Sisters take part in the family business
When customers first walk into Brother's Pizza Parlor off Hwy. 290, they are greeted by all the familiarities of a New York pizza shop—the smell of baking dough and fresh marinara and the sound of active conversation. With a variety of pizza available by the slice and whole pies made to order, the only difference between Brother's Pizza and a typical New York shop is there is enough room—and enough time—to sit down and enjoy a meal.
What started as a single pizza parlor in Greenspoint Mall has since expanded to eight pizza parlors throughout the Houston area, each operated by members of the Bekiri family.
Brother's Pizza Parlor opened in Cypress in March 2011 and is operated by sisters Flora, Merita and Minna Bekiri who can be found working in their restaurant nearly every day.
"This is not just a job for us—this is our kitchen," Merita said. "We have raised three generations on our pizza. Our regulars keep coming back each week, and we try to make sure nobody leaves unhappy."
The menu at Brother's Pizza focuses on the basics. New York style pizza is available by the slice ($1.85–$2.77) or by the pie ($9–$21). Other offerings include classic pasta dishes such as homemade lasagna ($8) and a variety of hot and cold sub sandwiches ($6–$7). There are several salads and vegetarian options.
"We want to keep [our menu] simple—nothing too fancy—so we can keep everything at a reasonable price and feed the entire family," Merita said. "We are all about community and family."
From hosting local school athletic programs to donating food for community events, the Bekiri sisters have established themselves in the Cy-Fair community.
Before moving to Houston in 1980, the Bekiri sisters grew up in Brooklyn, New York, along with more than a dozen siblings and cousins between their father and three uncles. As Albanian refugees living in Italy, the Bekiri family imigrated to New York in the 1960s with new interests in the restaurant business.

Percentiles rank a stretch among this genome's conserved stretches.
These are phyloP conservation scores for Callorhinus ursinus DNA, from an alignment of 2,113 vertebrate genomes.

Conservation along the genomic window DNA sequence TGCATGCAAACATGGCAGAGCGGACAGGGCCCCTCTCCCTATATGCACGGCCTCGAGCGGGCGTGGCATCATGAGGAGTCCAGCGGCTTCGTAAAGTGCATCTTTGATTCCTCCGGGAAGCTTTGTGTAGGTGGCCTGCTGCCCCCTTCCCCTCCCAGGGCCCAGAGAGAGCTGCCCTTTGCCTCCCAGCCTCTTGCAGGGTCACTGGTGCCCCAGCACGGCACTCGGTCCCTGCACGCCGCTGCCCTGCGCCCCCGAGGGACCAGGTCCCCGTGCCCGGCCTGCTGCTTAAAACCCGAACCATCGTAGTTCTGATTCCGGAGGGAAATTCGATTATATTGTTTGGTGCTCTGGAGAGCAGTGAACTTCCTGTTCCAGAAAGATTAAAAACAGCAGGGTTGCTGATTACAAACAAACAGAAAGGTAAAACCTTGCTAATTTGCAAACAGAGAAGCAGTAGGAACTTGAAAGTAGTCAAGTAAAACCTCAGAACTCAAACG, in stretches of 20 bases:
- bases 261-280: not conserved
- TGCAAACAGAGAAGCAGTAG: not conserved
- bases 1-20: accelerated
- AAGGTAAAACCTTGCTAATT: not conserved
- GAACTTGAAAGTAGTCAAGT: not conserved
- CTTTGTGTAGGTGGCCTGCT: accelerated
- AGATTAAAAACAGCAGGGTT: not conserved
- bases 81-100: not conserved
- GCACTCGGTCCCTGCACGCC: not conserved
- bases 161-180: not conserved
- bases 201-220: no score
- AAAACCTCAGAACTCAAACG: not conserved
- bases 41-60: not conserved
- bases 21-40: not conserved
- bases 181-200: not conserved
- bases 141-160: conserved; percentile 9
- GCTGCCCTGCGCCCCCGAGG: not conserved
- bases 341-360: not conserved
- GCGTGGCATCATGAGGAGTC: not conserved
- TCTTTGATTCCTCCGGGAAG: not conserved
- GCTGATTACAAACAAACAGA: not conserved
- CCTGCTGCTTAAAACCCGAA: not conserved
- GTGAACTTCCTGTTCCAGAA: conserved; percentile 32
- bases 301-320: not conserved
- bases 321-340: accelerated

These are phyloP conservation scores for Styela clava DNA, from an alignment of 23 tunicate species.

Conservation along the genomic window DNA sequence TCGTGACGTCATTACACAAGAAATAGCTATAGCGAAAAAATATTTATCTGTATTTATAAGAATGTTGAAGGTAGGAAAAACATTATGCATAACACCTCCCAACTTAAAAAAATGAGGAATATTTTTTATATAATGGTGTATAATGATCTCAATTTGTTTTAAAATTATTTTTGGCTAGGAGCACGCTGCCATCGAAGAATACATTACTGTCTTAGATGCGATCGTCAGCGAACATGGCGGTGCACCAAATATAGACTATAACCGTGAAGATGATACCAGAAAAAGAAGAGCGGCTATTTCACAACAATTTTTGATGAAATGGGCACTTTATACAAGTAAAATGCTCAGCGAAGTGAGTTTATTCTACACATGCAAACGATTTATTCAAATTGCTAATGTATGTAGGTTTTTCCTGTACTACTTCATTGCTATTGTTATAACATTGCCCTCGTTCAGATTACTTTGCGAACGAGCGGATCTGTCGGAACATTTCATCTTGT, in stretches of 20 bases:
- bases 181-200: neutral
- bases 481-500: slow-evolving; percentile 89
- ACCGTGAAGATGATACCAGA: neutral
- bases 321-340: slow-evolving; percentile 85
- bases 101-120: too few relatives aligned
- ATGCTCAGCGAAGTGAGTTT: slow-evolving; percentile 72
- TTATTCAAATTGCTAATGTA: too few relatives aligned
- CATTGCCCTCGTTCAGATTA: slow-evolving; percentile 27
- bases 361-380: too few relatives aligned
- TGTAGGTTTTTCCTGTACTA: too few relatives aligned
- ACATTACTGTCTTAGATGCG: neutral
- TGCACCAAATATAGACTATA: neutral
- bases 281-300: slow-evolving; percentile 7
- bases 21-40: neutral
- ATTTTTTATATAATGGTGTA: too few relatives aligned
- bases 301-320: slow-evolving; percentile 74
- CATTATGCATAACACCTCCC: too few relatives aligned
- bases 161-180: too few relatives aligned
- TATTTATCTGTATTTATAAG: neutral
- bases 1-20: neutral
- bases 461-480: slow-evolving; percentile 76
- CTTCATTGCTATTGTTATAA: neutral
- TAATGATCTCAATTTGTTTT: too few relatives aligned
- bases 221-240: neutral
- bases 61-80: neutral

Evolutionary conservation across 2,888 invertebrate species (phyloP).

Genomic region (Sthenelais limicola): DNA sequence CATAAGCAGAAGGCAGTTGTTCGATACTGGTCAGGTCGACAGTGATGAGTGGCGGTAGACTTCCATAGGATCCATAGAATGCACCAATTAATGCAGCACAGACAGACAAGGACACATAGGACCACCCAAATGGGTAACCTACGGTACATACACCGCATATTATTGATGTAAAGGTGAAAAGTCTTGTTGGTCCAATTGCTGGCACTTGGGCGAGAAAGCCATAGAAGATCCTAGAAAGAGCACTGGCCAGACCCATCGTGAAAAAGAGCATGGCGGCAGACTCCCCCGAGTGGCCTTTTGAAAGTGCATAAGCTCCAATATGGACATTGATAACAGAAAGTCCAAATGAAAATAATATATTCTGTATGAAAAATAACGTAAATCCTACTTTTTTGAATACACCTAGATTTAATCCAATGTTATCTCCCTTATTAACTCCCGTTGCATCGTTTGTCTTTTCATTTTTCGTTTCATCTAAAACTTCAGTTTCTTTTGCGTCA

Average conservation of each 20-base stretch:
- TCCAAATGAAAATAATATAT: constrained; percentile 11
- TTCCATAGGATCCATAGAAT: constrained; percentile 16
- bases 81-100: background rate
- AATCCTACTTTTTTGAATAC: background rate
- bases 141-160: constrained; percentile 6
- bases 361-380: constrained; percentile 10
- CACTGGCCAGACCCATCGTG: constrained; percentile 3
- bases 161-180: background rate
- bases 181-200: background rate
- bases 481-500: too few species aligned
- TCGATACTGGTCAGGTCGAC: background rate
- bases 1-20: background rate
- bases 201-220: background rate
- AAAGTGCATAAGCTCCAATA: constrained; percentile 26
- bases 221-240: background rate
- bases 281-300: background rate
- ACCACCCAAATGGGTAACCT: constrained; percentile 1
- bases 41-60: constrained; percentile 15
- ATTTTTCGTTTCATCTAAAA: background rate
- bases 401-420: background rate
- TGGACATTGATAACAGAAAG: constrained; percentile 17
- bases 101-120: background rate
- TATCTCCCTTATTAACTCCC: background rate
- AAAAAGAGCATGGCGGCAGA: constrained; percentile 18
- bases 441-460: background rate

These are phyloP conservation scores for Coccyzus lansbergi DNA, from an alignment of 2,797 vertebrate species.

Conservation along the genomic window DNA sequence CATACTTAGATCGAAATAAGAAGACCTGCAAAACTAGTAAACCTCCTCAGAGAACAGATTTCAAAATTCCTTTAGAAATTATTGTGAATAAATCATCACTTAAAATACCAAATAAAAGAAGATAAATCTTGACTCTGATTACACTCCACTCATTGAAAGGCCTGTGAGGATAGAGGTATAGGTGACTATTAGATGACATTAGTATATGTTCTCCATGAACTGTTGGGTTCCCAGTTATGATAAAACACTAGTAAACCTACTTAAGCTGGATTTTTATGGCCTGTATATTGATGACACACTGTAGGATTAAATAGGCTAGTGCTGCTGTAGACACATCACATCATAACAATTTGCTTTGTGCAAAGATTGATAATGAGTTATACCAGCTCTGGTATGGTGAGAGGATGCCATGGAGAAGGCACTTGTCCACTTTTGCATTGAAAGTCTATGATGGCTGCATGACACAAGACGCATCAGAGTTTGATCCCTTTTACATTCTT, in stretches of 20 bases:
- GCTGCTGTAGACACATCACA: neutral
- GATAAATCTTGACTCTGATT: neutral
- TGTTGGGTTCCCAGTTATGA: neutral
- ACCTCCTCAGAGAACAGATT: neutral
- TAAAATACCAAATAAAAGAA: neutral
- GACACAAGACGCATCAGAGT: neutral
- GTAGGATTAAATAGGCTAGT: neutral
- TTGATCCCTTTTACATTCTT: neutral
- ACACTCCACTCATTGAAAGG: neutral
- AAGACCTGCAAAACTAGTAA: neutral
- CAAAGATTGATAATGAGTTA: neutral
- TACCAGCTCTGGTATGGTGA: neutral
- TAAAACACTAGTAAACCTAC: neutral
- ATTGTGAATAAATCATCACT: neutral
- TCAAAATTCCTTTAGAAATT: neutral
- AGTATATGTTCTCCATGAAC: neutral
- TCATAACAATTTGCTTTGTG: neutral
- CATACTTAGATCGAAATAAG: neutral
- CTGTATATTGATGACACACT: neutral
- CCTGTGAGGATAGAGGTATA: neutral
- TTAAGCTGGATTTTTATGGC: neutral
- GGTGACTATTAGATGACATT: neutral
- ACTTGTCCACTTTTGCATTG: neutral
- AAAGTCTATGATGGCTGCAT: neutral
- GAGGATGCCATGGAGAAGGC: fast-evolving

"The skills [our parents] had gained living in Europe didn't exactly transfer," Flora said. "My grandfather was a teacher in Italy, but that obviously wouldn't work here. So my uncle got a job in a pizza shop in Brooklyn just in the kitchen. After a few years, he was actually making the pies, and then we moved here to open our family's own shop."
When the economic boom hit Houston in 1980, the sisters' youngest uncle, Jimmy Bekiri, visited a friend living in Houston where he made a discovery, Merita said.
"When my uncle returned to New York, he told us, 'There's great Mexican food, but the pizza is terrible,'" she said. "So, that's when we decided to move our business to Houston."
The Bekiris traded their apartment in Brooklyn for a five-acre lot off a dirt gravel road—now Beltway 8—near Airline and West Mount Houston. The entire Bekiri family—32 brothers, sisters, uncles and cousins—lived in the house.
"It was a great way to grow up, all together like that," Merita said. "Today we may not see each other as much, but we are still very close."
Soon the family found its niche within the community. Companies and people from all over the country moved to the Houston area in the '80s, bringing hundreds of new faces through the door.
"After the boom hit, there wasn't even a line," Flora said. "It was more of a mob of people every day. We still see several of our guests from the Greenspoint location every day."
Brother's Pizza Parlor, 25282 Hwy. 290, Cypress, 281-256-0737, www.brotherspizzeriahouston.com
- Mon.–Thurs. 11 a.m.–9 p.m
- Fri.–Sat. 11 a.m.–10 p.m.
- Sun. noon–8 p.m.